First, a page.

Meanwhile, other strategists urged investors to stay the course despite this week’s rollercoaster market action. Following the past two days’ worth of declines, the S&P 500 remains higher by 10.5% for the year to date, though the tech-heavy Nasdaq’s rise has been cut to 3.9%. 

“I think it’s really important to keep this volatility in context. Over the last 30 days, we saw one pullback greater than 1% in the S&P 500,” JPMorgan Private Bank’s Clinton Warren told Yahoo Finance. “If you compare this to the volatility that we saw late last first quarter, this is nothing. Markets are still up over 10% year to date. So yes there’s volatility, there’s going to be more volatility this year, but if you just take a step back and put it into context, there’re way more things to be excited about than the little volatility that we’ve seen these last few days.” 

9:00 a.m. ET: Faster inflation = higher yields, and a stronger dollar

The combined logic of rising prices and the resulting upward pressure on interest rates is likely to yield a stronger dollar. Capital Economics points out that the greenback:

…will strengthen a bit over the next couple of years as the economy in the US outperforms during the recovery from COVID-19 and government bond yields there generally rise faster than those elsewhere. In this environment, we expect the currencies of other economies where recoveries are likely to be swift and central banks relatively quick to begin normalizing policy, broadly in line with market expectations…

According to the firm, that’s good news for key international currencies like the New Zealand’s kiwi, South Korea’s won and the Chilean peso, among others.

8:50 a.m. ET: The biggest surprise in the April CPI…

Used cars in a parking lot.

Used cars in a parking lot.

…was a 10% (!!) surge in used car prices, translating into a staggering annualized gain of nearly 314% (yes, you read that correctly:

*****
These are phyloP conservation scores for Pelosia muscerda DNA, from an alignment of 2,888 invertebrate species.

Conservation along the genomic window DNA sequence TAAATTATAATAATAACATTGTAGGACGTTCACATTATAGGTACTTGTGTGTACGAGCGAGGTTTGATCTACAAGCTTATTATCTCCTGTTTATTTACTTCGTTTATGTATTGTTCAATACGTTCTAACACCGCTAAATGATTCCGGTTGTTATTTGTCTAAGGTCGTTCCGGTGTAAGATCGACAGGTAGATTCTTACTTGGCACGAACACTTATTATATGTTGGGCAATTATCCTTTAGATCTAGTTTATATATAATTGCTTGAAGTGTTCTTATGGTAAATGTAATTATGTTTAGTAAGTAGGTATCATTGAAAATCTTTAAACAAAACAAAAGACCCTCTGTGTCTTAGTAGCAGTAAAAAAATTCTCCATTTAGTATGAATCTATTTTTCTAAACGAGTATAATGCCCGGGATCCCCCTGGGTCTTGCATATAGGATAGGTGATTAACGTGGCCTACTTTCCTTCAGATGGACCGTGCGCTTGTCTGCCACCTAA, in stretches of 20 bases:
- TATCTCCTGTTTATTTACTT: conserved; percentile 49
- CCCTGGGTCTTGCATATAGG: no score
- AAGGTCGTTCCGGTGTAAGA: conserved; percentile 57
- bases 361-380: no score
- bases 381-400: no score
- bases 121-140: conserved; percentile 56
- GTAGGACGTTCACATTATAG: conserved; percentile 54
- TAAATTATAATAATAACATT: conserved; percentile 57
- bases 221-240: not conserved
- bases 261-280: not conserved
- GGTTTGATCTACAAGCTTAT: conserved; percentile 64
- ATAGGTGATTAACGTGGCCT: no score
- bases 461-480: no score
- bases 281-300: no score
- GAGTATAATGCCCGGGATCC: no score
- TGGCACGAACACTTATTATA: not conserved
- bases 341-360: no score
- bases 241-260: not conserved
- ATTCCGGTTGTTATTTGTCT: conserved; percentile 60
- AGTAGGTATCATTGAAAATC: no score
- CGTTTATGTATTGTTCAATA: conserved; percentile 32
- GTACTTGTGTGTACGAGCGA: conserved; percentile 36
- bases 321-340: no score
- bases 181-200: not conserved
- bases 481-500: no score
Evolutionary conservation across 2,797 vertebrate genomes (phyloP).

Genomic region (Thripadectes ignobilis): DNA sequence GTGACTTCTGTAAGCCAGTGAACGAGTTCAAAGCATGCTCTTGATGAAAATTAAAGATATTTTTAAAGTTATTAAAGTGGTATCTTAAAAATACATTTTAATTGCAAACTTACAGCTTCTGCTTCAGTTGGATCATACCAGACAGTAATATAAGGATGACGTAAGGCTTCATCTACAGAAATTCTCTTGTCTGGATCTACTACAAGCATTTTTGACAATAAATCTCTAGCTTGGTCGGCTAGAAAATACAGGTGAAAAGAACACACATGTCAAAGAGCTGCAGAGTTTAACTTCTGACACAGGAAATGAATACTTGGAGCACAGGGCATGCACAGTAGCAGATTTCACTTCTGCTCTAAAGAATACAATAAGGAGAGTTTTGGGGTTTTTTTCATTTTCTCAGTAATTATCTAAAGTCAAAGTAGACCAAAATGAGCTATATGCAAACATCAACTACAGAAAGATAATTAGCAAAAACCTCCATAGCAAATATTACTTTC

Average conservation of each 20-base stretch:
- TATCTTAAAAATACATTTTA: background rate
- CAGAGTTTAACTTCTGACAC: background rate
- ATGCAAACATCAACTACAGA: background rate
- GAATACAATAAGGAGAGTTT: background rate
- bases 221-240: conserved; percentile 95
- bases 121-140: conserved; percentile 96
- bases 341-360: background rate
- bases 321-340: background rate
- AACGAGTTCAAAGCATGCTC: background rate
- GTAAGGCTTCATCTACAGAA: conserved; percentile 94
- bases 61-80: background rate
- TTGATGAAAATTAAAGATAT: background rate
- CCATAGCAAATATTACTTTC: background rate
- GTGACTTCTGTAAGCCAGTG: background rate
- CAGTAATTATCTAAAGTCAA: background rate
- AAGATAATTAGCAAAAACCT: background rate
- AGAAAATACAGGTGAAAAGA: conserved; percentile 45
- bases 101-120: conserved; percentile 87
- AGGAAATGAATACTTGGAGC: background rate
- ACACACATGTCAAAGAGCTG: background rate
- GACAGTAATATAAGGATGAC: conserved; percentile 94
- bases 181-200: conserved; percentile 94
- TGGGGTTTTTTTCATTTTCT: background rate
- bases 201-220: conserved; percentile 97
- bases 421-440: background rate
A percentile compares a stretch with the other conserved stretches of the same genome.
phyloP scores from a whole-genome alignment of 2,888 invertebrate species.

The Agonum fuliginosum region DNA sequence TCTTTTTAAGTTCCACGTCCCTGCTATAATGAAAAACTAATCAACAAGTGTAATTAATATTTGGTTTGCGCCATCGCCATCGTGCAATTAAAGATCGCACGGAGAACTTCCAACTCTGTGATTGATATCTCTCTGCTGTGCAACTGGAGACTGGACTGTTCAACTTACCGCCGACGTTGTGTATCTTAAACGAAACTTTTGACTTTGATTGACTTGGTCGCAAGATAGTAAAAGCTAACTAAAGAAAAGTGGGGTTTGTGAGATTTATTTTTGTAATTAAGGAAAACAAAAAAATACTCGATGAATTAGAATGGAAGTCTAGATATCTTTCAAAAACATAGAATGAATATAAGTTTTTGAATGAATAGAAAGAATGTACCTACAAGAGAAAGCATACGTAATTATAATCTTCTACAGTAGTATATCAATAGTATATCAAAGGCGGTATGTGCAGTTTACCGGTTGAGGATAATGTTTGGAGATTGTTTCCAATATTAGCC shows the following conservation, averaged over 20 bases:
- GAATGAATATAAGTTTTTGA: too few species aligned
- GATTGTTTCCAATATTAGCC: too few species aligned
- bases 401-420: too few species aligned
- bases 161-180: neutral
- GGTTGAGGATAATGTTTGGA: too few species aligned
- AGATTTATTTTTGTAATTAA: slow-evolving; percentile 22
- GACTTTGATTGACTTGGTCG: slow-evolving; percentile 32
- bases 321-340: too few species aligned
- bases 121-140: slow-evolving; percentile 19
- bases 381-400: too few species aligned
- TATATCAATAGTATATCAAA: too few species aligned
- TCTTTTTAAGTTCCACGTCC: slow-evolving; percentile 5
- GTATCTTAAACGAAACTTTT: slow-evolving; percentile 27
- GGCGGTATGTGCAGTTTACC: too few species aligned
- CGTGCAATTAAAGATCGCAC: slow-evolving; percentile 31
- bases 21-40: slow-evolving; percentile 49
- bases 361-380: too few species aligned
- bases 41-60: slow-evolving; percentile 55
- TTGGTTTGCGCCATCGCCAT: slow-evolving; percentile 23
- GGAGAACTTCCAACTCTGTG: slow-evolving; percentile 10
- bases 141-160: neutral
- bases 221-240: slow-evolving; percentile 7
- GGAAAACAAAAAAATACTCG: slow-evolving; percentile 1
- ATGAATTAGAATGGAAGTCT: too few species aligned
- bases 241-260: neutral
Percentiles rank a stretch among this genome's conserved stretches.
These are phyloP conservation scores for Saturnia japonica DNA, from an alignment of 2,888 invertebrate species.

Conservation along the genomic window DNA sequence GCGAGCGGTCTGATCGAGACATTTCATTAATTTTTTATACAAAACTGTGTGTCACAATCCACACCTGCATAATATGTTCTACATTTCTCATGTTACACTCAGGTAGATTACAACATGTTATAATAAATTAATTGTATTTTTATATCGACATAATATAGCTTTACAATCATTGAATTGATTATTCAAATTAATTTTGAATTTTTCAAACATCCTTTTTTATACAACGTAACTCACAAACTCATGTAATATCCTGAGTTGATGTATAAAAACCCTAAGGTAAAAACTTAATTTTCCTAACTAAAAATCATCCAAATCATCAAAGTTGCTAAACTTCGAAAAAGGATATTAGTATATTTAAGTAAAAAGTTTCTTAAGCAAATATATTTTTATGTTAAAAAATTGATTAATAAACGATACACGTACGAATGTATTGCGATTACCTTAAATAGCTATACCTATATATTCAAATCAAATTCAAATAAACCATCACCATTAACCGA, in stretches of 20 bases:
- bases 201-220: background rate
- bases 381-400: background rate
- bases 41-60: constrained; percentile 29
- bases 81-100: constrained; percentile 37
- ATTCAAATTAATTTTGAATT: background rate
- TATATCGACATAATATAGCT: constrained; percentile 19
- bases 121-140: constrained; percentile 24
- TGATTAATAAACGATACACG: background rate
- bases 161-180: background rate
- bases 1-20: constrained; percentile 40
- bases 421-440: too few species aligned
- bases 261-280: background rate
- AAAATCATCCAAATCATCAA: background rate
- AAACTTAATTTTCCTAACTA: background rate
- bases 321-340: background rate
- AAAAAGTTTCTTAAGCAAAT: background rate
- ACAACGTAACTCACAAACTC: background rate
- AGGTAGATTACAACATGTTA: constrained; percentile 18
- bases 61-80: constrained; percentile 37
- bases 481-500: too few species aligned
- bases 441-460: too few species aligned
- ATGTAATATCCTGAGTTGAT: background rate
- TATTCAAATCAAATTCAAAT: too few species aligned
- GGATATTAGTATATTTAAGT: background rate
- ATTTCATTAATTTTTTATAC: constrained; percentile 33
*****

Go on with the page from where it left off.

“The index for used cars and trucks rose 10.0 percent in April. This was the largest 1-month increase since the series began in 1953, and it accounted for over a third of the seasonally adjusted all items increase.”

8:30 a.m. ET: Futures extend losses after CPI data

Here’s where markets were trading after the numbers:

  • S&P 500 futures (ES=F): 4,133.00, -13.25 (-0.32%)

  • Dow futures (YM=F): 34,081.00, -102.00 (-0.30%)

  • Nasdaq futures (NQ=F): 13,285.25, -60.75 (-0.46%)

8:20 a.m. ET: Wednesday: Stock futures sharply lower

Here’s where markets were trading ahead of the opening bell:

  • S&P 500 futures (ES=F): 4,134.00, -12.25 (-0.30%)

  • Dow futures (YM=F): 34,094.00, -89.00 (-0.26%)

  • Nasdaq futures (NQ=F): 13,279.50, -66.50 (-0.50%)

6:14 p.m. ET Tuesday: Stock futures open mixed

Here’s where markets were trading as the overnight session kicked off: 

  • S&P 500 futures (ES=F): 4,139.75, down 6.5 points or 0.16%

  • Dow futures (YM=F): 34,137.00, down 46 points or 0.13%

  • Nasdaq futures (NQ=F): 13,322.75, down 23.25 points or 0.17%

Trader Frank Masiello talks on his phone on Wall St. outside the New York Stock Exchange (NYSE) in New York, U.S., January 15, 2021. REUTERS/Brendan McDermid

Trader Frank Masiello talks on his phone on Wall St. outside the New York Stock Exchange (NYSE) in New York, U.S., January 15, 2021. REUTERS/Brendan McDermid

Emily McCormick is a reporter for Yahoo Finance. Follow her on Twitter: @emily_mcck